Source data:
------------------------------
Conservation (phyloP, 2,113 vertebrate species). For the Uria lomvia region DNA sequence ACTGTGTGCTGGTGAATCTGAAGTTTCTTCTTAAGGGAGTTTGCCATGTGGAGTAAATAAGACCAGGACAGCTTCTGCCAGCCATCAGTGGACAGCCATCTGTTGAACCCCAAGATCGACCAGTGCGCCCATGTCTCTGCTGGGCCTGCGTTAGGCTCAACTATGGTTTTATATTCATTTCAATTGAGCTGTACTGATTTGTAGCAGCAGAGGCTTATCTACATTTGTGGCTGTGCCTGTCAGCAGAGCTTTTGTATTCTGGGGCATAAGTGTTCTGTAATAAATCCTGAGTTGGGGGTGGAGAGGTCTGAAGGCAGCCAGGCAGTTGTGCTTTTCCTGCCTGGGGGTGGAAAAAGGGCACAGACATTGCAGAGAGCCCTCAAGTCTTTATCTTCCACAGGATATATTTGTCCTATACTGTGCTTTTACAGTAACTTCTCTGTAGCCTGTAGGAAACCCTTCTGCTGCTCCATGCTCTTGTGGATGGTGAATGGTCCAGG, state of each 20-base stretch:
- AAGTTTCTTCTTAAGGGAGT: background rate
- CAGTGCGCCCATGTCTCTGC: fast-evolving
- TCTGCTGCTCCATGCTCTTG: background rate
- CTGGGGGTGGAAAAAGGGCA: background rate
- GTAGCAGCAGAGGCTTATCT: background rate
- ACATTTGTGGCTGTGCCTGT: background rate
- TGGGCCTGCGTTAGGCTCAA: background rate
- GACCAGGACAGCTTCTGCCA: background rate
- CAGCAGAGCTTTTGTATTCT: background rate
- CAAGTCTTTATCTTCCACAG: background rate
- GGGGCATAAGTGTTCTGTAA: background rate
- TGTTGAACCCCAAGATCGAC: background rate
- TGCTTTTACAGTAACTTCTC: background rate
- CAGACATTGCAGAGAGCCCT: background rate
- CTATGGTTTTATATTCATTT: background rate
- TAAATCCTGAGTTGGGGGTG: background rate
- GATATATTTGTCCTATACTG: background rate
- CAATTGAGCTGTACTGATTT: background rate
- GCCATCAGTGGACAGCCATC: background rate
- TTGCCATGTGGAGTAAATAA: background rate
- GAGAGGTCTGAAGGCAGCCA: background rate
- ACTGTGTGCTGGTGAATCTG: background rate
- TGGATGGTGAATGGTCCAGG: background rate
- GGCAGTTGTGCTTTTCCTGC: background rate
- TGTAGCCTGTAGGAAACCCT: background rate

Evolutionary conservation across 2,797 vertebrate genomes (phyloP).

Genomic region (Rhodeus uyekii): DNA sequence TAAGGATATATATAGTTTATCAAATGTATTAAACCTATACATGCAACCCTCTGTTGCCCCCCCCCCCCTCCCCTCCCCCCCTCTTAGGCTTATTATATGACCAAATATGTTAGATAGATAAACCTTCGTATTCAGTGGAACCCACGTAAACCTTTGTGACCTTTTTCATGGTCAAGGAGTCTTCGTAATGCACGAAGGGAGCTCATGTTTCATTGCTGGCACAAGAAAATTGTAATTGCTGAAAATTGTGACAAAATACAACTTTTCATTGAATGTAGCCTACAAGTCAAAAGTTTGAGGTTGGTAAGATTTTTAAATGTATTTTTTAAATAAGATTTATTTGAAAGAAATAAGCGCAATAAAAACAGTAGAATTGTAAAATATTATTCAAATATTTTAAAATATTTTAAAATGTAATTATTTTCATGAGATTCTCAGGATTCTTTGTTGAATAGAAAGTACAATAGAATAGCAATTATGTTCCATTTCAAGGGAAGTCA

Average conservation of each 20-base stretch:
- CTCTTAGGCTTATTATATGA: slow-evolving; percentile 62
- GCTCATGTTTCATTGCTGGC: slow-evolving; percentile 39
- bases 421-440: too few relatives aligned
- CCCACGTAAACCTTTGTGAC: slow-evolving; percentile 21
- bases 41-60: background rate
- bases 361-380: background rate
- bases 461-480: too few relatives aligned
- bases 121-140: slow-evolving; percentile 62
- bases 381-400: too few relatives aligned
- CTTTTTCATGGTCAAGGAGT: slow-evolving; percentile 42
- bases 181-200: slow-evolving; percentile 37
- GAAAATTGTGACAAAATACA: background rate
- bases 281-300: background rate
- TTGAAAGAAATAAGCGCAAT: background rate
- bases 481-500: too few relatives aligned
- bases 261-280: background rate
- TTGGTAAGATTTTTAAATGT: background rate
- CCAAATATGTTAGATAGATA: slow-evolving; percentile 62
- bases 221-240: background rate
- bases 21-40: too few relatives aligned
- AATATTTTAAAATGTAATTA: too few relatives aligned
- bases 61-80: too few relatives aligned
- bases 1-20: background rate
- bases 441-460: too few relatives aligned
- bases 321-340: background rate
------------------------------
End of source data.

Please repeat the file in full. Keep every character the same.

Conservation (phyloP, 2,113 vertebrate species). For the Uria lomvia region DNA sequence ACTGTGTGCTGGTGAATCTGAAGTTTCTTCTTAAGGGAGTTTGCCATGTGGAGTAAATAAGACCAGGACAGCTTCTGCCAGCCATCAGTGGACAGCCATCTGTTGAACCCCAAGATCGACCAGTGCGCCCATGTCTCTGCTGGGCCTGCGTTAGGCTCAACTATGGTTTTATATTCATTTCAATTGAGCTGTACTGATTTGTAGCAGCAGAGGCTTATCTACATTTGTGGCTGTGCCTGTCAGCAGAGCTTTTGTATTCTGGGGCATAAGTGTTCTGTAATAAATCCTGAGTTGGGGGTGGAGAGGTCTGAAGGCAGCCAGGCAGTTGTGCTTTTCCTGCCTGGGGGTGGAAAAAGGGCACAGACATTGCAGAGAGCCCTCAAGTCTTTATCTTCCACAGGATATATTTGTCCTATACTGTGCTTTTACAGTAACTTCTCTGTAGCCTGTAGGAAACCCTTCTGCTGCTCCATGCTCTTGTGGATGGTGAATGGTCCAGG, state of each 20-base stretch:
- AAGTTTCTTCTTAAGGGAGT: background rate
- CAGTGCGCCCATGTCTCTGC: fast-evolving
- TCTGCTGCTCCATGCTCTTG: background rate
- CTGGGGGTGGAAAAAGGGCA: background rate
- GTAGCAGCAGAGGCTTATCT: background rate
- ACATTTGTGGCTGTGCCTGT: background rate
- TGGGCCTGCGTTAGGCTCAA: background rate
- GACCAGGACAGCTTCTGCCA: background rate
- CAGCAGAGCTTTTGTATTCT: background rate
- CAAGTCTTTATCTTCCACAG: background rate
- GGGGCATAAGTGTTCTGTAA: background rate
- TGTTGAACCCCAAGATCGAC: background rate
- TGCTTTTACAGTAACTTCTC: background rate
- CAGACATTGCAGAGAGCCCT: background rate
- CTATGGTTTTATATTCATTT: background rate
- TAAATCCTGAGTTGGGGGTG: background rate
- GATATATTTGTCCTATACTG: background rate
- CAATTGAGCTGTACTGATTT: background rate
- GCCATCAGTGGACAGCCATC: background rate
- TTGCCATGTGGAGTAAATAA: background rate
- GAGAGGTCTGAAGGCAGCCA: background rate
- ACTGTGTGCTGGTGAATCTG: background rate
- TGGATGGTGAATGGTCCAGG: background rate
- GGCAGTTGTGCTTTTCCTGC: background rate
- TGTAGCCTGTAGGAAACCCT: background rate

Evolutionary conservation across 2,797 vertebrate genomes (phyloP).

Genomic region (Rhodeus uyekii): DNA sequence TAAGGATATATATAGTTTATCAAATGTATTAAACCTATACATGCAACCCTCTGTTGCCCCCCCCCCCCTCCCCTCCCCCCCTCTTAGGCTTATTATATGACCAAATATGTTAGATAGATAAACCTTCGTATTCAGTGGAACCCACGTAAACCTTTGTGACCTTTTTCATGGTCAAGGAGTCTTCGTAATGCACGAAGGGAGCTCATGTTTCATTGCTGGCACAAGAAAATTGTAATTGCTGAAAATTGTGACAAAATACAACTTTTCATTGAATGTAGCCTACAAGTCAAAAGTTTGAGGTTGGTAAGATTTTTAAATGTATTTTTTAAATAAGATTTATTTGAAAGAAATAAGCGCAATAAAAACAGTAGAATTGTAAAATATTATTCAAATATTTTAAAATATTTTAAAATGTAATTATTTTCATGAGATTCTCAGGATTCTTTGTTGAATAGAAAGTACAATAGAATAGCAATTATGTTCCATTTCAAGGGAAGTCA

Average conservation of each 20-base stretch:
- CTCTTAGGCTTATTATATGA: slow-evolving; percentile 62
- GCTCATGTTTCATTGCTGGC: slow-evolving; percentile 39
- bases 421-440: too few relatives aligned
- CCCACGTAAACCTTTGTGAC: slow-evolving; percentile 21
- bases 41-60: background rate
- bases 361-380: background rate
- bases 461-480: too few relatives aligned
- bases 121-140: slow-evolving; percentile 62
- bases 381-400: too few relatives aligned
- CTTTTTCATGGTCAAGGAGT: slow-evolving; percentile 42
- bases 181-200: slow-evolving; percentile 37
- GAAAATTGTGACAAAATACA: background rate
- bases 281-300: background rate
- TTGAAAGAAATAAGCGCAAT: background rate
- bases 481-500: too few relatives aligned
- bases 261-280: background rate
- TTGGTAAGATTTTTAAATGT: background rate
- CCAAATATGTTAGATAGATA: slow-evolving; percentile 62
- bases 221-240: background rate
- bases 21-40: too few relatives aligned
- AATATTTTAAAATGTAATTA: too few relatives aligned
- bases 61-80: too few relatives aligned
- bases 1-20: background rate
- bases 441-460: too few relatives aligned
- bases 321-340: background rate